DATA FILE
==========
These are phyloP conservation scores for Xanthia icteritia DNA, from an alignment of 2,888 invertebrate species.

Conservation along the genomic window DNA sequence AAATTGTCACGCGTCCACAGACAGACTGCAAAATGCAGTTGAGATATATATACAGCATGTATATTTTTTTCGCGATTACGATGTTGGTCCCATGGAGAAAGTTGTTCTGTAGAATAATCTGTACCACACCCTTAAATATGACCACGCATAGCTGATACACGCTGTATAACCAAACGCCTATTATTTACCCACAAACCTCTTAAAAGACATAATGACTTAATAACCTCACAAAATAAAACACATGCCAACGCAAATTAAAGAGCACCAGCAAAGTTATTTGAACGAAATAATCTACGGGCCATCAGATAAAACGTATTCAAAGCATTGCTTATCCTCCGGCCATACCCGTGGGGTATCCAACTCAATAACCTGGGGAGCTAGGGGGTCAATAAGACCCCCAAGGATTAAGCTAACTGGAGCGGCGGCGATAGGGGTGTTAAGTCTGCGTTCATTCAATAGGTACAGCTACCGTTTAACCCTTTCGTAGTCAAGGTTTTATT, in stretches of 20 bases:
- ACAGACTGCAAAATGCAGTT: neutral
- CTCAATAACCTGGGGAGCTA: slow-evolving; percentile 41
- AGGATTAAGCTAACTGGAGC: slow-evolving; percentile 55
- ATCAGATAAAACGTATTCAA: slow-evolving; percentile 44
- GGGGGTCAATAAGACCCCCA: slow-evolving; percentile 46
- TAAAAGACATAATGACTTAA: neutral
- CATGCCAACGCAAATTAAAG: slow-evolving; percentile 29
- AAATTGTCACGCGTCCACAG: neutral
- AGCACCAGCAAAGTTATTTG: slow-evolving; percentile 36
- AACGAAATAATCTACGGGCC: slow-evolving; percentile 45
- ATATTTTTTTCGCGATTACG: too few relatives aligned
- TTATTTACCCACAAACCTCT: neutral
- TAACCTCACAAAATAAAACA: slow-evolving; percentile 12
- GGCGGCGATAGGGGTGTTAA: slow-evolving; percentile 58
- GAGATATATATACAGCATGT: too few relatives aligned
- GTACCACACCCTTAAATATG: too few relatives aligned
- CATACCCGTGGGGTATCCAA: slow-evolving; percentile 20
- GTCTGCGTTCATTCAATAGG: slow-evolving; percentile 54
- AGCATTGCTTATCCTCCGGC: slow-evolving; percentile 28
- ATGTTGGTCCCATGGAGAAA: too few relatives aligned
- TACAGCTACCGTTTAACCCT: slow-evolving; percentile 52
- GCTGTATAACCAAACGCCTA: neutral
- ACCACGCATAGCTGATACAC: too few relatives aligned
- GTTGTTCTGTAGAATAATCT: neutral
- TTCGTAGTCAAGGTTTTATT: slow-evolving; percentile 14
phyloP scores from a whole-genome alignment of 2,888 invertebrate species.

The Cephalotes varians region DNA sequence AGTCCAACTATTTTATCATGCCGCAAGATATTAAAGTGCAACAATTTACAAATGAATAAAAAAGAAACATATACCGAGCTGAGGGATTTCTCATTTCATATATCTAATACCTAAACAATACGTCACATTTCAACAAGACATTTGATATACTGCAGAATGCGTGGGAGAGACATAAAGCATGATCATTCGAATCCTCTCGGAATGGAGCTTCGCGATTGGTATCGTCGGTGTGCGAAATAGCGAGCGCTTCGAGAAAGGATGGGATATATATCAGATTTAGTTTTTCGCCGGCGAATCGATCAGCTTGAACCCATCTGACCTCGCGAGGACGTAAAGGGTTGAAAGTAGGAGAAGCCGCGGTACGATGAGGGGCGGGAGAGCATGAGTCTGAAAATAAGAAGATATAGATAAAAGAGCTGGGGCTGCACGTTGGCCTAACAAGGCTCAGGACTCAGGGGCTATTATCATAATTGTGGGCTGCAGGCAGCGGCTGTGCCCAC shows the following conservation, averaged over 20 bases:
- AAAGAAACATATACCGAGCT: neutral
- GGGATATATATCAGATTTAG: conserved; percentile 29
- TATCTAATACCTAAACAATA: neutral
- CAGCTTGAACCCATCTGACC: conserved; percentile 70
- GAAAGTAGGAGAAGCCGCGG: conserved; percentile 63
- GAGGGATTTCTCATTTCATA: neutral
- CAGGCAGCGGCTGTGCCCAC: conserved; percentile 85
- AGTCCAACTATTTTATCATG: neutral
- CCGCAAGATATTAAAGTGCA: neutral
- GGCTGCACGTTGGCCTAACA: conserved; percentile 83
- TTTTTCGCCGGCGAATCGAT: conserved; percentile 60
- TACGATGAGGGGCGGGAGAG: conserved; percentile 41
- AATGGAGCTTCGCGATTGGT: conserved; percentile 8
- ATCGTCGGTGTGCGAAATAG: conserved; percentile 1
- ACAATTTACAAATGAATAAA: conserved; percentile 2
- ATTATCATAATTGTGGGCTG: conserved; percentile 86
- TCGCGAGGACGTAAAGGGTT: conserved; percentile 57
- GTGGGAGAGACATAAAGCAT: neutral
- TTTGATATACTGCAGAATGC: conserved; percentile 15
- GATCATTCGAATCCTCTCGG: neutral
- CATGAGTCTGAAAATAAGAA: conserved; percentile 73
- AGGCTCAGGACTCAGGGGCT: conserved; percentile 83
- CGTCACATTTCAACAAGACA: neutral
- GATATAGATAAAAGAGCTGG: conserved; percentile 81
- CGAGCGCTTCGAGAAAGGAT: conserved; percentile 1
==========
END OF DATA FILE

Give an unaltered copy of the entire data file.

These are phyloP conservation scores for Xanthia icteritia DNA, from an alignment of 2,888 invertebrate species.

Conservation along the genomic window DNA sequence AAATTGTCACGCGTCCACAGACAGACTGCAAAATGCAGTTGAGATATATATACAGCATGTATATTTTTTTCGCGATTACGATGTTGGTCCCATGGAGAAAGTTGTTCTGTAGAATAATCTGTACCACACCCTTAAATATGACCACGCATAGCTGATACACGCTGTATAACCAAACGCCTATTATTTACCCACAAACCTCTTAAAAGACATAATGACTTAATAACCTCACAAAATAAAACACATGCCAACGCAAATTAAAGAGCACCAGCAAAGTTATTTGAACGAAATAATCTACGGGCCATCAGATAAAACGTATTCAAAGCATTGCTTATCCTCCGGCCATACCCGTGGGGTATCCAACTCAATAACCTGGGGAGCTAGGGGGTCAATAAGACCCCCAAGGATTAAGCTAACTGGAGCGGCGGCGATAGGGGTGTTAAGTCTGCGTTCATTCAATAGGTACAGCTACCGTTTAACCCTTTCGTAGTCAAGGTTTTATT, in stretches of 20 bases:
- ACAGACTGCAAAATGCAGTT: neutral
- CTCAATAACCTGGGGAGCTA: slow-evolving; percentile 41
- AGGATTAAGCTAACTGGAGC: slow-evolving; percentile 55
- ATCAGATAAAACGTATTCAA: slow-evolving; percentile 44
- GGGGGTCAATAAGACCCCCA: slow-evolving; percentile 46
- TAAAAGACATAATGACTTAA: neutral
- CATGCCAACGCAAATTAAAG: slow-evolving; percentile 29
- AAATTGTCACGCGTCCACAG: neutral
- AGCACCAGCAAAGTTATTTG: slow-evolving; percentile 36
- AACGAAATAATCTACGGGCC: slow-evolving; percentile 45
- ATATTTTTTTCGCGATTACG: too few relatives aligned
- TTATTTACCCACAAACCTCT: neutral
- TAACCTCACAAAATAAAACA: slow-evolving; percentile 12
- GGCGGCGATAGGGGTGTTAA: slow-evolving; percentile 58
- GAGATATATATACAGCATGT: too few relatives aligned
- GTACCACACCCTTAAATATG: too few relatives aligned
- CATACCCGTGGGGTATCCAA: slow-evolving; percentile 20
- GTCTGCGTTCATTCAATAGG: slow-evolving; percentile 54
- AGCATTGCTTATCCTCCGGC: slow-evolving; percentile 28
- ATGTTGGTCCCATGGAGAAA: too few relatives aligned
- TACAGCTACCGTTTAACCCT: slow-evolving; percentile 52
- GCTGTATAACCAAACGCCTA: neutral
- ACCACGCATAGCTGATACAC: too few relatives aligned
- GTTGTTCTGTAGAATAATCT: neutral
- TTCGTAGTCAAGGTTTTATT: slow-evolving; percentile 14
phyloP scores from a whole-genome alignment of 2,888 invertebrate species.

The Cephalotes varians region DNA sequence AGTCCAACTATTTTATCATGCCGCAAGATATTAAAGTGCAACAATTTACAAATGAATAAAAAAGAAACATATACCGAGCTGAGGGATTTCTCATTTCATATATCTAATACCTAAACAATACGTCACATTTCAACAAGACATTTGATATACTGCAGAATGCGTGGGAGAGACATAAAGCATGATCATTCGAATCCTCTCGGAATGGAGCTTCGCGATTGGTATCGTCGGTGTGCGAAATAGCGAGCGCTTCGAGAAAGGATGGGATATATATCAGATTTAGTTTTTCGCCGGCGAATCGATCAGCTTGAACCCATCTGACCTCGCGAGGACGTAAAGGGTTGAAAGTAGGAGAAGCCGCGGTACGATGAGGGGCGGGAGAGCATGAGTCTGAAAATAAGAAGATATAGATAAAAGAGCTGGGGCTGCACGTTGGCCTAACAAGGCTCAGGACTCAGGGGCTATTATCATAATTGTGGGCTGCAGGCAGCGGCTGTGCCCAC shows the following conservation, averaged over 20 bases:
- AAAGAAACATATACCGAGCT: neutral
- GGGATATATATCAGATTTAG: conserved; percentile 29
- TATCTAATACCTAAACAATA: neutral
- CAGCTTGAACCCATCTGACC: conserved; percentile 70
- GAAAGTAGGAGAAGCCGCGG: conserved; percentile 63
- GAGGGATTTCTCATTTCATA: neutral
- CAGGCAGCGGCTGTGCCCAC: conserved; percentile 85
- AGTCCAACTATTTTATCATG: neutral
- CCGCAAGATATTAAAGTGCA: neutral
- GGCTGCACGTTGGCCTAACA: conserved; percentile 83
- TTTTTCGCCGGCGAATCGAT: conserved; percentile 60
- TACGATGAGGGGCGGGAGAG: conserved; percentile 41
- AATGGAGCTTCGCGATTGGT: conserved; percentile 8
- ATCGTCGGTGTGCGAAATAG: conserved; percentile 1
- ACAATTTACAAATGAATAAA: conserved; percentile 2
- ATTATCATAATTGTGGGCTG: conserved; percentile 86
- TCGCGAGGACGTAAAGGGTT: conserved; percentile 57
- GTGGGAGAGACATAAAGCAT: neutral
- TTTGATATACTGCAGAATGC: conserved; percentile 15
- GATCATTCGAATCCTCTCGG: neutral
- CATGAGTCTGAAAATAAGAA: conserved; percentile 73
- AGGCTCAGGACTCAGGGGCT: conserved; percentile 83
- CGTCACATTTCAACAAGACA: neutral
- GATATAGATAAAAGAGCTGG: conserved; percentile 81
- CGAGCGCTTCGAGAAAGGAT: conserved; percentile 1